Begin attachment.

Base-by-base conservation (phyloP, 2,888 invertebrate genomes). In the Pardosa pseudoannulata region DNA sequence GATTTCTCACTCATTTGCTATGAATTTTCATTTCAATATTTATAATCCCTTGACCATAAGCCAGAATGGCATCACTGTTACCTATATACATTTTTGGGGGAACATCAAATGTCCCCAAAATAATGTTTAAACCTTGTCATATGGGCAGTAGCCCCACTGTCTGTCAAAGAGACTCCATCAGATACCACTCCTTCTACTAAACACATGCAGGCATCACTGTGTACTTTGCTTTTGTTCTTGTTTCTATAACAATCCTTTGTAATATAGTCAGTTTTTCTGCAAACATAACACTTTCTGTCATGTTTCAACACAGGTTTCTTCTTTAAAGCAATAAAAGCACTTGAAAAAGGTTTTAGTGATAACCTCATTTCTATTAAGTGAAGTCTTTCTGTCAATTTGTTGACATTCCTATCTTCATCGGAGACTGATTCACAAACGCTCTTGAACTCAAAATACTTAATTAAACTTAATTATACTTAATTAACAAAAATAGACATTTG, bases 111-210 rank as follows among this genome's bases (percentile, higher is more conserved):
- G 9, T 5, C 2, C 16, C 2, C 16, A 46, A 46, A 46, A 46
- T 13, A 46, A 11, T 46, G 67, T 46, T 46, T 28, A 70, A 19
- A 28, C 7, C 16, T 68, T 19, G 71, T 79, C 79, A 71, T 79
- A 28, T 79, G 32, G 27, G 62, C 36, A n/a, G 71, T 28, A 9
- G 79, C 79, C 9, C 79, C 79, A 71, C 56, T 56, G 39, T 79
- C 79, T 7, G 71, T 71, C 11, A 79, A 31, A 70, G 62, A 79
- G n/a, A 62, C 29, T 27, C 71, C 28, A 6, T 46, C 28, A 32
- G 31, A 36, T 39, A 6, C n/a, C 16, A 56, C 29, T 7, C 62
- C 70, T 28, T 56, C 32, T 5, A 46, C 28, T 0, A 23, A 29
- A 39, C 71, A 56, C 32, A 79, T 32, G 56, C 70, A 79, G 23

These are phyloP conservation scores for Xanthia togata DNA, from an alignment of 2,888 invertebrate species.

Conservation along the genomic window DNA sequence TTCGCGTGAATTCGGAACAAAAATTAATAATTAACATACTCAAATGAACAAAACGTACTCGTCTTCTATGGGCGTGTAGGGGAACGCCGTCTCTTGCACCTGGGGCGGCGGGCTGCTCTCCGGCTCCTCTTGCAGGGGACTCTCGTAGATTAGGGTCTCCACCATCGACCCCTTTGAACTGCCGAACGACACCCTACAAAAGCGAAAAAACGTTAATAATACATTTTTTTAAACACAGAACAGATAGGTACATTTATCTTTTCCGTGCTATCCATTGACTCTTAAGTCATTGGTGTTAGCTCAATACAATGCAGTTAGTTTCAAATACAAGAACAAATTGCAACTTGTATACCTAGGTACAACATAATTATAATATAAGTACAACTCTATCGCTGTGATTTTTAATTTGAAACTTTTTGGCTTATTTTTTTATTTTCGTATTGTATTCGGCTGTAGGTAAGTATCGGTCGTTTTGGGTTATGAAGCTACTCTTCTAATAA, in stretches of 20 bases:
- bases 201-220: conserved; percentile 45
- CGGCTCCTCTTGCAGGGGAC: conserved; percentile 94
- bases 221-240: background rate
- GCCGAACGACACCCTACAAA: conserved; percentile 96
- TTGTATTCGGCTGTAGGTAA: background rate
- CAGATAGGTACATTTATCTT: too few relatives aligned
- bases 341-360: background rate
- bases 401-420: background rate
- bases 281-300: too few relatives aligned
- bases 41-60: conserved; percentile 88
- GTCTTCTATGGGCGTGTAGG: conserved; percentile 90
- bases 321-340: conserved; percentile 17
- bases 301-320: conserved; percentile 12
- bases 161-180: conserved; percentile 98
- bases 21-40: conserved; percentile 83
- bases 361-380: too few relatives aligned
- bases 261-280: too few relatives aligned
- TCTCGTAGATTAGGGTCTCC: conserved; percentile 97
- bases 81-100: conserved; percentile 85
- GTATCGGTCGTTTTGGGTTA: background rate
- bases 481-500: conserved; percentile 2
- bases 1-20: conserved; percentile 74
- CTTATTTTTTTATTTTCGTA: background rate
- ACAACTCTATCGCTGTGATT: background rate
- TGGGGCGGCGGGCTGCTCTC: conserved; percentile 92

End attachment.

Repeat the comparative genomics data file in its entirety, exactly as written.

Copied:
Base-by-base conservation (phyloP, 2,888 invertebrate genomes). In the Pardosa pseudoannulata region DNA sequence GATTTCTCACTCATTTGCTATGAATTTTCATTTCAATATTTATAATCCCTTGACCATAAGCCAGAATGGCATCACTGTTACCTATATACATTTTTGGGGGAACATCAAATGTCCCCAAAATAATGTTTAAACCTTGTCATATGGGCAGTAGCCCCACTGTCTGTCAAAGAGACTCCATCAGATACCACTCCTTCTACTAAACACATGCAGGCATCACTGTGTACTTTGCTTTTGTTCTTGTTTCTATAACAATCCTTTGTAATATAGTCAGTTTTTCTGCAAACATAACACTTTCTGTCATGTTTCAACACAGGTTTCTTCTTTAAAGCAATAAAAGCACTTGAAAAAGGTTTTAGTGATAACCTCATTTCTATTAAGTGAAGTCTTTCTGTCAATTTGTTGACATTCCTATCTTCATCGGAGACTGATTCACAAACGCTCTTGAACTCAAAATACTTAATTAAACTTAATTATACTTAATTAACAAAAATAGACATTTG, bases 111-210 rank as follows among this genome's bases (percentile, higher is more conserved):
- G 9, T 5, C 2, C 16, C 2, C 16, A 46, A 46, A 46, A 46
- T 13, A 46, A 11, T 46, G 67, T 46, T 46, T 28, A 70, A 19
- A 28, C 7, C 16, T 68, T 19, G 71, T 79, C 79, A 71, T 79
- A 28, T 79, G 32, G 27, G 62, C 36, A n/a, G 71, T 28, A 9
- G 79, C 79, C 9, C 79, C 79, A 71, C 56, T 56, G 39, T 79
- C 79, T 7, G 71, T 71, C 11, A 79, A 31, A 70, G 62, A 79
- G n/a, A 62, C 29, T 27, C 71, C 28, A 6, T 46, C 28, A 32
- G 31, A 36, T 39, A 6, C n/a, C 16, A 56, C 29, T 7, C 62
- C 70, T 28, T 56, C 32, T 5, A 46, C 28, T 0, A 23, A 29
- A 39, C 71, A 56, C 32, A 79, T 32, G 56, C 70, A 79, G 23

These are phyloP conservation scores for Xanthia togata DNA, from an alignment of 2,888 invertebrate species.

Conservation along the genomic window DNA sequence TTCGCGTGAATTCGGAACAAAAATTAATAATTAACATACTCAAATGAACAAAACGTACTCGTCTTCTATGGGCGTGTAGGGGAACGCCGTCTCTTGCACCTGGGGCGGCGGGCTGCTCTCCGGCTCCTCTTGCAGGGGACTCTCGTAGATTAGGGTCTCCACCATCGACCCCTTTGAACTGCCGAACGACACCCTACAAAAGCGAAAAAACGTTAATAATACATTTTTTTAAACACAGAACAGATAGGTACATTTATCTTTTCCGTGCTATCCATTGACTCTTAAGTCATTGGTGTTAGCTCAATACAATGCAGTTAGTTTCAAATACAAGAACAAATTGCAACTTGTATACCTAGGTACAACATAATTATAATATAAGTACAACTCTATCGCTGTGATTTTTAATTTGAAACTTTTTGGCTTATTTTTTTATTTTCGTATTGTATTCGGCTGTAGGTAAGTATCGGTCGTTTTGGGTTATGAAGCTACTCTTCTAATAA, in stretches of 20 bases:
- bases 201-220: conserved; percentile 45
- CGGCTCCTCTTGCAGGGGAC: conserved; percentile 94
- bases 221-240: background rate
- GCCGAACGACACCCTACAAA: conserved; percentile 96
- TTGTATTCGGCTGTAGGTAA: background rate
- CAGATAGGTACATTTATCTT: too few relatives aligned
- bases 341-360: background rate
- bases 401-420: background rate
- bases 281-300: too few relatives aligned
- bases 41-60: conserved; percentile 88
- GTCTTCTATGGGCGTGTAGG: conserved; percentile 90
- bases 321-340: conserved; percentile 17
- bases 301-320: conserved; percentile 12
- bases 161-180: conserved; percentile 98
- bases 21-40: conserved; percentile 83
- bases 361-380: too few relatives aligned
- bases 261-280: too few relatives aligned
- TCTCGTAGATTAGGGTCTCC: conserved; percentile 97
- bases 81-100: conserved; percentile 85
- GTATCGGTCGTTTTGGGTTA: background rate
- bases 481-500: conserved; percentile 2
- bases 1-20: conserved; percentile 74
- CTTATTTTTTTATTTTCGTA: background rate
- ACAACTCTATCGCTGTGATT: background rate
- TGGGGCGGCGGGCTGCTCTC: conserved; percentile 92